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Week ahead on Wall Street: Jobs, a big tax debate, and the Fed horse race

The Week Ahead: Equifax CEO to testify on Capitol Hill

Well, that wasn't so bad after all.

September, historically the worst market month of the year, actually turned out to be pretty good. The market rolled to a very nice month, with the Dow gaining almost 2 percent and the market registering its longest quarterly winning streak in 20 years.

Bank of America-Merrill Lynch says the market's "best reason to be bearish is ... there is no reason to be bearish" — a cute way of saying that the only thing the market has to fear is the lack of fear itself.

That makes as much sense as anything at this point, being that there seems to be just nothing in line to stop the bull.

A few things to consider for the upcoming week:

Job seekers stand in line at the employment help center in Miami, Florida.
Getty Images

Jobs, or the lack thereof

We all know the market closely watches the nonfarm payrolls report that hits the first Friday of the month. But this month's figures should be especially interesting.

Due to damage from Hurricanes Harvey, Irma and Maria, September's employment picture is probably not going to be pretty. In fact, current expectations are for growth of only about 110,000 positions, well below the 180,000 or so a month to which we've become accustomed.

Some on Wall Street think the number even could fall below the 100,000 jobs mark.

One narrative the market could take is that the low number is a one-off event, with future months picking up the slack. Or, it could be taken as a sign that the freakish storm cycle this year will put a serious crimp in a economic activity.

More tax drama

The finagling over the Republican tax plan was pretty ferocious last week, but it's probably only just getting started.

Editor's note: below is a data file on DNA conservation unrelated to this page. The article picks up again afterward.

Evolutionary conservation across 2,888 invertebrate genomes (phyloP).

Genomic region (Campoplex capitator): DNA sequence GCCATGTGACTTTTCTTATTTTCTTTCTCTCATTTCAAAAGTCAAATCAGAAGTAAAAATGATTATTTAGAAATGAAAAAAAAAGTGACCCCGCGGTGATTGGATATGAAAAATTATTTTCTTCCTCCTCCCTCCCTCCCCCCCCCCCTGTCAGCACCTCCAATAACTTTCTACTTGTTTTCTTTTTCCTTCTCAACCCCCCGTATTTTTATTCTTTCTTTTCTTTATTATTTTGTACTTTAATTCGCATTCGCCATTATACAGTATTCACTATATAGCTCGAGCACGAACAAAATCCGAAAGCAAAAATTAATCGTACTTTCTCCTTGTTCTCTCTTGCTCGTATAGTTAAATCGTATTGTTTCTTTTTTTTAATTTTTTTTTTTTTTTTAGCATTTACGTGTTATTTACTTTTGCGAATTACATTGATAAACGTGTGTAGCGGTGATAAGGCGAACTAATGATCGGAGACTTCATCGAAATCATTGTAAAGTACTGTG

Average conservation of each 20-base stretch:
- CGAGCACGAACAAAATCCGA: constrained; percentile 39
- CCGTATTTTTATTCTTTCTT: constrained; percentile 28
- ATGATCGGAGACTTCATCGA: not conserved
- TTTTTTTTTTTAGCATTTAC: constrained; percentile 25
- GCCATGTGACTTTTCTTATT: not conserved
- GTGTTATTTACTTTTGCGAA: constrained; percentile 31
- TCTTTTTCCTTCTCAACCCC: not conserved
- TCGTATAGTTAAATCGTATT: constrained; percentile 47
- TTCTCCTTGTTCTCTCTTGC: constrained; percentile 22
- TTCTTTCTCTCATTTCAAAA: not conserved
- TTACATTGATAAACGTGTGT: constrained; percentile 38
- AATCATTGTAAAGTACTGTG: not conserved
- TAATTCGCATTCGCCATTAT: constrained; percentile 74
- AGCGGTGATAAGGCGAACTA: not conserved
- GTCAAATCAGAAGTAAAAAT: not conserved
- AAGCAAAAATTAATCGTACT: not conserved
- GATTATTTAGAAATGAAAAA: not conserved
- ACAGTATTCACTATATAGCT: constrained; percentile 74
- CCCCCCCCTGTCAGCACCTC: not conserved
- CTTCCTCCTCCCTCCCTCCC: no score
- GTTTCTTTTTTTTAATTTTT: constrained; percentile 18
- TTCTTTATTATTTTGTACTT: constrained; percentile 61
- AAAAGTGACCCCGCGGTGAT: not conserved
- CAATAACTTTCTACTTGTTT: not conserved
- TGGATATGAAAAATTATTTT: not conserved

Under the plan unveiled in mid-week, taxpayers would be getting a break across the board, while corporations would see a major slash in their rate from 35 percent to 20 percent.

Critics already are charging that the plan disproportionately benefits those at the the higher end of the scale, while essentially ignoring middle- and lower-class taxpayers.

Markets have been fueled this year in part on belief that the White House and GOP-led Congress can get something done on badly needed tax reform.

If the plan looks dead on arrival when it finally gets translated into legislative language, the market will not like that one bit.

Former Federal Reserve Board Chairwoman Janet Yellen speaks during a news conference following a meeting of the Federal Open Market Committee September 20, 2017 in Washington, DC.
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The rest of it

There's also a smattering of other events worth considering this week.

Outside of the jobs report Friday, the rest of the economic data schedule looks like this: Monday, ISM manufacturing and construction spending; Wednesday will see the ADP private payrolls report, which is a preview of the nonfarm payrolls report, along with the ISM non-manufacturing index; Thursday will see the Challenger job-cuts look and factory orders, while Friday also will include consumer credit data.

One other ongoing story investors should watch is the derby for who will be on the next person to head the Federal Reserve. The U.S. central bank sets interest rates and regulates banks, and there's been a lot of speculation over whether current Chair Janet Yellen will be reappointed.

Yellen herself deliver a speech will deliver a speech Wednesday expected to focus on community banks. Fed Governor Jerome "Jay" Powell, who met with President Donald Trump this week to discuss the Fed chairmanship, will be speaking both Tuesday and Thursday.

A smattering of other Fed officials will be making presentations during the week, each offering a chance of market-moving pronouncements.

Also, outgoing Equifax CEO Richard Smith has been asked to speak to Congress this week about the company's massive data breach.

The last word

With all of the uncertainty this week over the impact that hurricanes will have economic growth, we turn to Gus Faucher, chief economist at PNC, to explain why he thinks the impact won't be that severe. Faucher puts third-quarter GDP at 2.7 percent, which is above what many others on Wall Street are expecting:

"The growth forecast has been revised up over the next few quarters because of expected rebuilding, and by the middle of 2018 the economy will be back to its pre-hurricanes path. Job growth will slow sharply in September from its 2017 pace, but employment will not decline outright over the month, and job gains will then bounce back as rebuilding efforts get underway; our near-term unemployment rate forecast has also been revised a bit higher.

Similar patterns were observed after other natural disasters, such as Hurricanes Katrina and Andrew, Superstorm Sandy, and the Northridge earthquake. "

Bottom line: Don't get too freaked out if the economic data in October don't look that inspiring.